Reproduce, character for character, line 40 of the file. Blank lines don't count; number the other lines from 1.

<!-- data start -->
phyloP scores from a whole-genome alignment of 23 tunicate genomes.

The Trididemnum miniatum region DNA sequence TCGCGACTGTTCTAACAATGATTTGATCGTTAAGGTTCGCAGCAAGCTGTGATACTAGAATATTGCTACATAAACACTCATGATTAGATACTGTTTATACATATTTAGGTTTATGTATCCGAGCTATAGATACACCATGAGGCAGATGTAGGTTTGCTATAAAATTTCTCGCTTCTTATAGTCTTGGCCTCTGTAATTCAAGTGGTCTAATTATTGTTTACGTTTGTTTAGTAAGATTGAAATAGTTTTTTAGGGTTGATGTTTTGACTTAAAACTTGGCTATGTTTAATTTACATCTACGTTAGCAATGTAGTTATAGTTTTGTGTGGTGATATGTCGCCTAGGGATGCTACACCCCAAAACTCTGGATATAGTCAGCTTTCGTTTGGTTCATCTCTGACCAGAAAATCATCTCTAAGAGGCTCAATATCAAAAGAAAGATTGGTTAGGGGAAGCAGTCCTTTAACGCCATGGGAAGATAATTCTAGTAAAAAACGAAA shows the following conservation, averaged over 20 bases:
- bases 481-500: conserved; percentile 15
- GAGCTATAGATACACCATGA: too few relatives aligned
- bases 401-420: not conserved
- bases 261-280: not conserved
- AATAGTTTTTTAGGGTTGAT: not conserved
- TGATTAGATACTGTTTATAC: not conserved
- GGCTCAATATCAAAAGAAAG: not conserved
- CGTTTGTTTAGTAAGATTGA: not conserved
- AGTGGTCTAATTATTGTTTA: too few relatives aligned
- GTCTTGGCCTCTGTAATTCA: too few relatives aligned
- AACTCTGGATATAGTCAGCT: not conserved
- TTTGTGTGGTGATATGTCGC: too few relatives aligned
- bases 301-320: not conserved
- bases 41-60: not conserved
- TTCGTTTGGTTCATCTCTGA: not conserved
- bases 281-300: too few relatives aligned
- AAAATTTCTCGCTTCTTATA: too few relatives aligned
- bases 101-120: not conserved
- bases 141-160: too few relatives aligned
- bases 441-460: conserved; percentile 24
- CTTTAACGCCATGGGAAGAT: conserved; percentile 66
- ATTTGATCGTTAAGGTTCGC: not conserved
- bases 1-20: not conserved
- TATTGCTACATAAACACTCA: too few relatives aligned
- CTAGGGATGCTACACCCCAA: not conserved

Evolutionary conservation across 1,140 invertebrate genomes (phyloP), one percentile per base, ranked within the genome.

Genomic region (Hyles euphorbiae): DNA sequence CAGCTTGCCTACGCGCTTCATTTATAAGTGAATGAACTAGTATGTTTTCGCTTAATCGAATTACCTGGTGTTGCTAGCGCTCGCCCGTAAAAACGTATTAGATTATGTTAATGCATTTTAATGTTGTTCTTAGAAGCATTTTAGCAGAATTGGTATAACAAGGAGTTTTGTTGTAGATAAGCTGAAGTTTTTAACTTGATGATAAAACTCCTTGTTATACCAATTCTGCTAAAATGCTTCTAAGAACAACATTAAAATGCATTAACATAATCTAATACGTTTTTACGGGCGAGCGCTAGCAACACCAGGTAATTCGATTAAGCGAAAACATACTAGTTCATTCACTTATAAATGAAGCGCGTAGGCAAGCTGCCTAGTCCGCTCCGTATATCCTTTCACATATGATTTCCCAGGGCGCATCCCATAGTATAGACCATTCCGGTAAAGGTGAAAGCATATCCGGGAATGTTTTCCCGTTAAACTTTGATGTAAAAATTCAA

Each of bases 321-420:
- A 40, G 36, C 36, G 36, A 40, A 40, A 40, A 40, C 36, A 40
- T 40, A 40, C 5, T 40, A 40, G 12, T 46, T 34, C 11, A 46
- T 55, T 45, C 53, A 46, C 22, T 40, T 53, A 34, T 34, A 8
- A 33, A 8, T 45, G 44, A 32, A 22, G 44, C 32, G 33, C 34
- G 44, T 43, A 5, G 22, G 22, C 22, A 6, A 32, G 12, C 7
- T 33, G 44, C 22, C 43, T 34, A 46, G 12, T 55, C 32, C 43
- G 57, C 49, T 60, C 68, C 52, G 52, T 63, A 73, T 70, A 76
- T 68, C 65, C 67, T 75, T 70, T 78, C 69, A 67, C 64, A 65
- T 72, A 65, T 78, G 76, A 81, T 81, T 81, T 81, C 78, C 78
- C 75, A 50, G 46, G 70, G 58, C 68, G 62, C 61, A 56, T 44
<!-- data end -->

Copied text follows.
- C 75, A 50, G 46, G 70, G 58, C 68, G 62, C 61, A 56, T 44